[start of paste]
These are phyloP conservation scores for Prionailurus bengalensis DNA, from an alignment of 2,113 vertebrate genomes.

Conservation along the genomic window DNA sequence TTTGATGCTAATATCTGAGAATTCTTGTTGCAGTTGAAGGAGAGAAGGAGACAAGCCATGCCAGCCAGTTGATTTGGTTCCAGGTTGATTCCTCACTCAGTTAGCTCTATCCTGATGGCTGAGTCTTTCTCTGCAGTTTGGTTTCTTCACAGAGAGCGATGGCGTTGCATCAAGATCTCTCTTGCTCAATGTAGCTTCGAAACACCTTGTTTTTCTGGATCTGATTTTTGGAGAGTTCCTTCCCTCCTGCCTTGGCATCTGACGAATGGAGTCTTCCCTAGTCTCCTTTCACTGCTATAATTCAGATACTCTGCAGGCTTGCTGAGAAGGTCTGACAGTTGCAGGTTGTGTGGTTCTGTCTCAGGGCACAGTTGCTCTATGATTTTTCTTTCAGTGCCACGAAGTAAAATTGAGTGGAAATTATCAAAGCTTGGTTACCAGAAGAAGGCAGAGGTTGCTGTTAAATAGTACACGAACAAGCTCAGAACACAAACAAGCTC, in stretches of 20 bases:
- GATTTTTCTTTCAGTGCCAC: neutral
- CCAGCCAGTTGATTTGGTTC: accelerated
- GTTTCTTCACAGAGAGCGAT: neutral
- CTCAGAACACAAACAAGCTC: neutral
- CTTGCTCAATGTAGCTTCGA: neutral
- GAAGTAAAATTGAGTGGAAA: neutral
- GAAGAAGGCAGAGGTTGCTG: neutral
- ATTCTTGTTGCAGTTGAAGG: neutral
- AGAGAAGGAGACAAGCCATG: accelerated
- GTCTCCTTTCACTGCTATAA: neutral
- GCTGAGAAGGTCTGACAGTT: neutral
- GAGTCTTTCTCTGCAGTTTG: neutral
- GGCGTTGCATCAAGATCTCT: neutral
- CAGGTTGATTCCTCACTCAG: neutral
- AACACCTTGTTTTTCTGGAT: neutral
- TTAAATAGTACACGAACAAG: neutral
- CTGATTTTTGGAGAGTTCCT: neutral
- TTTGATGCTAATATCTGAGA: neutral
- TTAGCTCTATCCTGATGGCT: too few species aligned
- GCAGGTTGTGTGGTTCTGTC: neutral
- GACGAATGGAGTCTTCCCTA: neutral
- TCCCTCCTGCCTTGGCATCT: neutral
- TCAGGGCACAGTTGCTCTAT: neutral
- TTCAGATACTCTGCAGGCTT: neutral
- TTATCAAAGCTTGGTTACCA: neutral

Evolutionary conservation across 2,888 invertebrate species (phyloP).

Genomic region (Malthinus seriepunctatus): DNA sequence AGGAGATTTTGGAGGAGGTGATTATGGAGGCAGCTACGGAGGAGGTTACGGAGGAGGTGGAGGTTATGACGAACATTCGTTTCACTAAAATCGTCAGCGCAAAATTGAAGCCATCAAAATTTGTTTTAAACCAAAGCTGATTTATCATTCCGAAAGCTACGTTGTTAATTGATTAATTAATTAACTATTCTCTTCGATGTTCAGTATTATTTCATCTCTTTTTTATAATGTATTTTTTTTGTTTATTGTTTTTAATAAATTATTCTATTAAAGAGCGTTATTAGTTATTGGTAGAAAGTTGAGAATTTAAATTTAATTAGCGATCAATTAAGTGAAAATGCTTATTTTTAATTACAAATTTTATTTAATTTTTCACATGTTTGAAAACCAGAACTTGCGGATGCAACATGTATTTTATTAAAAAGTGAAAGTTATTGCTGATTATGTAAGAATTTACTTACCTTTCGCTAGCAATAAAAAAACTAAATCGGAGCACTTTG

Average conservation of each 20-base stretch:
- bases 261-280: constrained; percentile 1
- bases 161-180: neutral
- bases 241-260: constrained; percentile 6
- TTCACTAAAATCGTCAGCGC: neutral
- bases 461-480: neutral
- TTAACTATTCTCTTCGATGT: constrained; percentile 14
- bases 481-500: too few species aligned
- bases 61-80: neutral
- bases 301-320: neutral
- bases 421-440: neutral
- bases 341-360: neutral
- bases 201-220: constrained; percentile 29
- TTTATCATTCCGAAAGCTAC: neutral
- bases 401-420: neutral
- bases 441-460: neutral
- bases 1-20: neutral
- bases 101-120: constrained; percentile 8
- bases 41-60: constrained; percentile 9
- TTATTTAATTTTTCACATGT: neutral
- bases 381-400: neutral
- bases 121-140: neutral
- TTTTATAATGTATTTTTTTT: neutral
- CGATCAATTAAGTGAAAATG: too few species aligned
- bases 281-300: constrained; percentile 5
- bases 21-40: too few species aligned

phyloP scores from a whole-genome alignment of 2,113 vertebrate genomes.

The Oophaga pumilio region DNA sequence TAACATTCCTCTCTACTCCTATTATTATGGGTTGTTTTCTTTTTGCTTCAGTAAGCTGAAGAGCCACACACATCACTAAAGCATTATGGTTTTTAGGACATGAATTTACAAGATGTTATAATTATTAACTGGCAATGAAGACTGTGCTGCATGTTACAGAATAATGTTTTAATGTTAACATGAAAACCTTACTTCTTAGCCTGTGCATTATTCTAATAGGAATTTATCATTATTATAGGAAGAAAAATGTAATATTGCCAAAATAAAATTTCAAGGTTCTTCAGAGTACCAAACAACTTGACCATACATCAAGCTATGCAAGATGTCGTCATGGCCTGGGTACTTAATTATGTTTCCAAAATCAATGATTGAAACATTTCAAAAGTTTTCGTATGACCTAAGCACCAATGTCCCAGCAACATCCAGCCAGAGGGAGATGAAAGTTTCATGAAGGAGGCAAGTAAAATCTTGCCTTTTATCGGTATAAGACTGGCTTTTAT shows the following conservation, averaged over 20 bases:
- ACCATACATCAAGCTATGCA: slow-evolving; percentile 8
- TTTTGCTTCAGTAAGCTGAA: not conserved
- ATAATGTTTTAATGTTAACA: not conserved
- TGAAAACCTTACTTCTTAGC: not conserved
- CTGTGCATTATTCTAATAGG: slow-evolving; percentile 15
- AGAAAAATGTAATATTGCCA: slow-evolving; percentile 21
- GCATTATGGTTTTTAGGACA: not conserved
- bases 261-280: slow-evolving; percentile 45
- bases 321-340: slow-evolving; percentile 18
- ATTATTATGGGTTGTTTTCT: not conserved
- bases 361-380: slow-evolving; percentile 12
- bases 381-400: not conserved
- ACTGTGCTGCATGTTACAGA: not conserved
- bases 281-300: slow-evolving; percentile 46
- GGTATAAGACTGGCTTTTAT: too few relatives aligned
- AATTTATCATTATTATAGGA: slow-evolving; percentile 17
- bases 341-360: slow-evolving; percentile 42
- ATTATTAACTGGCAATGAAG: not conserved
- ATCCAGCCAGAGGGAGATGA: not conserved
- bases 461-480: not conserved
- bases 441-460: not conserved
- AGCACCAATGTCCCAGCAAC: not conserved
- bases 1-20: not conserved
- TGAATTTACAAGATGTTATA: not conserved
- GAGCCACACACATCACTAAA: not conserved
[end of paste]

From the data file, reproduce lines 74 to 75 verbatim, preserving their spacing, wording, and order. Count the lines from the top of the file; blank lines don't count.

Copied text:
- bases 341-360: slow-evolving; percentile 42
- ATTATTAACTGGCAATGAAG: not conserved